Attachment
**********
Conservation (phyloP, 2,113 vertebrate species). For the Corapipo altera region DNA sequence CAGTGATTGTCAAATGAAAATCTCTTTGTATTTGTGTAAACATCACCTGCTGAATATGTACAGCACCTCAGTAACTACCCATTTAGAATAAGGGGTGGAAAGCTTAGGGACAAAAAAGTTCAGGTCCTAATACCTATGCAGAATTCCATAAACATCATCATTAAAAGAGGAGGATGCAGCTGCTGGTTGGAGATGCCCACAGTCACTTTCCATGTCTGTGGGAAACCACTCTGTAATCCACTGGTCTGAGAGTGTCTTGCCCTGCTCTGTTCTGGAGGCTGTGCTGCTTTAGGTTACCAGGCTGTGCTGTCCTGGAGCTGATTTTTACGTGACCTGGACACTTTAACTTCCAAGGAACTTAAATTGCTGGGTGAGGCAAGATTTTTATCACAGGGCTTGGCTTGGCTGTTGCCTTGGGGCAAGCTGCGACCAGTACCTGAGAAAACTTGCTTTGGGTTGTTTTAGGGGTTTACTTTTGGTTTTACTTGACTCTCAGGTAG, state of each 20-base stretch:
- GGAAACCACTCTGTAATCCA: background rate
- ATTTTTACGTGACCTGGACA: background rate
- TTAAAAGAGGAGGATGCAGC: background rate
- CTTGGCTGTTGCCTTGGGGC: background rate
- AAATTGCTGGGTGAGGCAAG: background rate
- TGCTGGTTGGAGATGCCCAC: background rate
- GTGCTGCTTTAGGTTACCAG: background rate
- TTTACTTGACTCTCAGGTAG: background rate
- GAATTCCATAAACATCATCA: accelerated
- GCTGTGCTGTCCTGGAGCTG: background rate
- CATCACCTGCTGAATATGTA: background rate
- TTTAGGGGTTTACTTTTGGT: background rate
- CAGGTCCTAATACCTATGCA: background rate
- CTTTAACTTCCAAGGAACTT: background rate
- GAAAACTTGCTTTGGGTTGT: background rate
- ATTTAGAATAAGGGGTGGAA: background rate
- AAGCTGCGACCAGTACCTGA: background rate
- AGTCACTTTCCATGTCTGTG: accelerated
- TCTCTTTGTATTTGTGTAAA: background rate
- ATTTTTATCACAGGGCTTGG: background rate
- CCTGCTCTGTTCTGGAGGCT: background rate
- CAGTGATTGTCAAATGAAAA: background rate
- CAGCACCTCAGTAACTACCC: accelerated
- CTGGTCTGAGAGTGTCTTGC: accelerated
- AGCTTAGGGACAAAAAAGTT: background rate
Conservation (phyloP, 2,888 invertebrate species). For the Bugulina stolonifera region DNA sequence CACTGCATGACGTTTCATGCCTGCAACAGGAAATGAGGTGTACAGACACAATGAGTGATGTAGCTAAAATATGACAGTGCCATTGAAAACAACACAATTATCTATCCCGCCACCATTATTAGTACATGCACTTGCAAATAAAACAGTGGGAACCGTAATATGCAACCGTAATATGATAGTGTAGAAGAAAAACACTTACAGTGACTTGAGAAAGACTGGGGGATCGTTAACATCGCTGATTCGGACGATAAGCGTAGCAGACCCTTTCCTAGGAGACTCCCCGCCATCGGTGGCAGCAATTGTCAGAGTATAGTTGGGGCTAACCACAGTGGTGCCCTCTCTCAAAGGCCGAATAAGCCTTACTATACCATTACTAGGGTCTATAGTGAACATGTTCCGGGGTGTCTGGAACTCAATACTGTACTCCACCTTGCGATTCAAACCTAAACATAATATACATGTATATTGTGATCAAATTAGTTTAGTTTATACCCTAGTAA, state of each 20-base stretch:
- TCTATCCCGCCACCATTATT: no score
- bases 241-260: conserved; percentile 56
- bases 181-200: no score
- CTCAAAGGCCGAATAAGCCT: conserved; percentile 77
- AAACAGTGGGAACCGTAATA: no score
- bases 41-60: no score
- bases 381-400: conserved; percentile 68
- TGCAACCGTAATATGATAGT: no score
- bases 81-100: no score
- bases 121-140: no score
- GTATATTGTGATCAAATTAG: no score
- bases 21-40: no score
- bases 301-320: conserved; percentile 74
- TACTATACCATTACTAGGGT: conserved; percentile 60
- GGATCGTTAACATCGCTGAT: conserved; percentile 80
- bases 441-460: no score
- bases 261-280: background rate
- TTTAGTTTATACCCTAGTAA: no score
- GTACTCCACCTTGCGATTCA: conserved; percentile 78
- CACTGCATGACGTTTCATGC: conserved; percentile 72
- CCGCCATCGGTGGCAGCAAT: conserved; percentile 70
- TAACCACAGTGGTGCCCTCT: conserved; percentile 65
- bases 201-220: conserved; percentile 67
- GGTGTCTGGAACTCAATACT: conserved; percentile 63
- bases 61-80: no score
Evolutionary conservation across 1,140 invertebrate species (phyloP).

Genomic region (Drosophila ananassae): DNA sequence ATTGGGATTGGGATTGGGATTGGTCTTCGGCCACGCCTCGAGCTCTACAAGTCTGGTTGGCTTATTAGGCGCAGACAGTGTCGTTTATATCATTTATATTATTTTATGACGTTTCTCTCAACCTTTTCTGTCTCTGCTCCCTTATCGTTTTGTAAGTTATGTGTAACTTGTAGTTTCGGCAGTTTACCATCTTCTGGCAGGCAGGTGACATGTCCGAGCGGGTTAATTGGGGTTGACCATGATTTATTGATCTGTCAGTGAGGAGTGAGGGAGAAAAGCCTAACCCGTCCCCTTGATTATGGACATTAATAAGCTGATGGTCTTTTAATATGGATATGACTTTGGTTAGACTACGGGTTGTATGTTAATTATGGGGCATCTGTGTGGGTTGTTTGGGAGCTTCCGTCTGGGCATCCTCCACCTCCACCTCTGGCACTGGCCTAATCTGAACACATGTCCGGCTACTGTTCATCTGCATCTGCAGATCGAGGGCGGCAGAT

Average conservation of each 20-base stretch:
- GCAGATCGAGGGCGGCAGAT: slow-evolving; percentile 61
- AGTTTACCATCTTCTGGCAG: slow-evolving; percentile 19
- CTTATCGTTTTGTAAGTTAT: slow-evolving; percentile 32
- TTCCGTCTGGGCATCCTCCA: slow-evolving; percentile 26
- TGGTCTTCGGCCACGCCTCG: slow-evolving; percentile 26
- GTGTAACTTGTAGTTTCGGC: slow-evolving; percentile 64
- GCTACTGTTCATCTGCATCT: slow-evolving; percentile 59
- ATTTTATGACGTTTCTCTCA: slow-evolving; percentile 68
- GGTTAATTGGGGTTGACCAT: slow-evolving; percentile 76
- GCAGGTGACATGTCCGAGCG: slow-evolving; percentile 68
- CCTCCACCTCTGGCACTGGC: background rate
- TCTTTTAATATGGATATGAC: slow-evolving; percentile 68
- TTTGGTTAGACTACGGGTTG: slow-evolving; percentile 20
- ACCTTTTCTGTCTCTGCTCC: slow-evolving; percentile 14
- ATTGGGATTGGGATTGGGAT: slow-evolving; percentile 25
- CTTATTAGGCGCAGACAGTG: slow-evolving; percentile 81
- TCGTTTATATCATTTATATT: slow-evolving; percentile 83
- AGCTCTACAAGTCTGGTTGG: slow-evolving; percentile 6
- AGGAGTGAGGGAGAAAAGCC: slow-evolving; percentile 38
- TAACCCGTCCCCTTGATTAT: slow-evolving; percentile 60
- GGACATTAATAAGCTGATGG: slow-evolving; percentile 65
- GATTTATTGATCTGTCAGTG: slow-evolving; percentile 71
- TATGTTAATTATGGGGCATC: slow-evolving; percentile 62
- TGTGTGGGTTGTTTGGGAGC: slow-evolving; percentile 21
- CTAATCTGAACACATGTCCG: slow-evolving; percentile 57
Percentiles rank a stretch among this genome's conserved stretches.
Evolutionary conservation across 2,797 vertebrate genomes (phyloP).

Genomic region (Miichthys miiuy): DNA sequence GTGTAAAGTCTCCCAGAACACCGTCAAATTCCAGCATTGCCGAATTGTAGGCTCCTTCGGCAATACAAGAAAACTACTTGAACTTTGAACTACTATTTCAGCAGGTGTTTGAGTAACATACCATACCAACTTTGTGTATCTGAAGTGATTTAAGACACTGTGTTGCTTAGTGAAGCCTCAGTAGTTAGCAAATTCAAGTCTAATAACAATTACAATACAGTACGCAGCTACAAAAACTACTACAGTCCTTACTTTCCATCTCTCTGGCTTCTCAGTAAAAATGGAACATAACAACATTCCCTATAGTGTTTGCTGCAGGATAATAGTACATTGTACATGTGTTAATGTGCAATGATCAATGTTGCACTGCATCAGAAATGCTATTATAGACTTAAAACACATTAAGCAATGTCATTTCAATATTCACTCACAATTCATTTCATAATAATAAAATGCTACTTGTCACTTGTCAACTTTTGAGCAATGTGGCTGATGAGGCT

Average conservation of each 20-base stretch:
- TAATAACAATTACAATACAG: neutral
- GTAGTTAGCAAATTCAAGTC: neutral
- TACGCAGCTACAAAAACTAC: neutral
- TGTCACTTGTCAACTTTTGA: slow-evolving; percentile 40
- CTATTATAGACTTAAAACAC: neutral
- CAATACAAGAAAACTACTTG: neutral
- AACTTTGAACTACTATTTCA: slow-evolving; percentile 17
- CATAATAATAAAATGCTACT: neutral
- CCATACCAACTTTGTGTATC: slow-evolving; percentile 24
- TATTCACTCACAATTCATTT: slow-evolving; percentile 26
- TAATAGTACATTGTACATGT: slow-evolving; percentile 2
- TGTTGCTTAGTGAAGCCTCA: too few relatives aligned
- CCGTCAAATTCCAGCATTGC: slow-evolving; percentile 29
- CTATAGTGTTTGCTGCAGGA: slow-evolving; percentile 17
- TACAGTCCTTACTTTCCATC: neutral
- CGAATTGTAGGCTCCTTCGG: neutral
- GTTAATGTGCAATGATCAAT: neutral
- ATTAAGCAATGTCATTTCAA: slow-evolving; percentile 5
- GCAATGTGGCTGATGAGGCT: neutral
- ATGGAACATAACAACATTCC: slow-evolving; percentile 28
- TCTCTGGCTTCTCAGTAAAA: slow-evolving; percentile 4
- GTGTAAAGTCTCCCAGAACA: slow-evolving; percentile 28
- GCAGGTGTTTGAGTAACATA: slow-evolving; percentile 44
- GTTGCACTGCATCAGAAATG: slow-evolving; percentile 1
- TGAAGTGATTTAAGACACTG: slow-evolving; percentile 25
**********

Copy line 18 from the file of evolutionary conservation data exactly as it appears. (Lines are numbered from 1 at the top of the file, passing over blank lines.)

- AAGCTGCGACCAGTACCTGA: background rate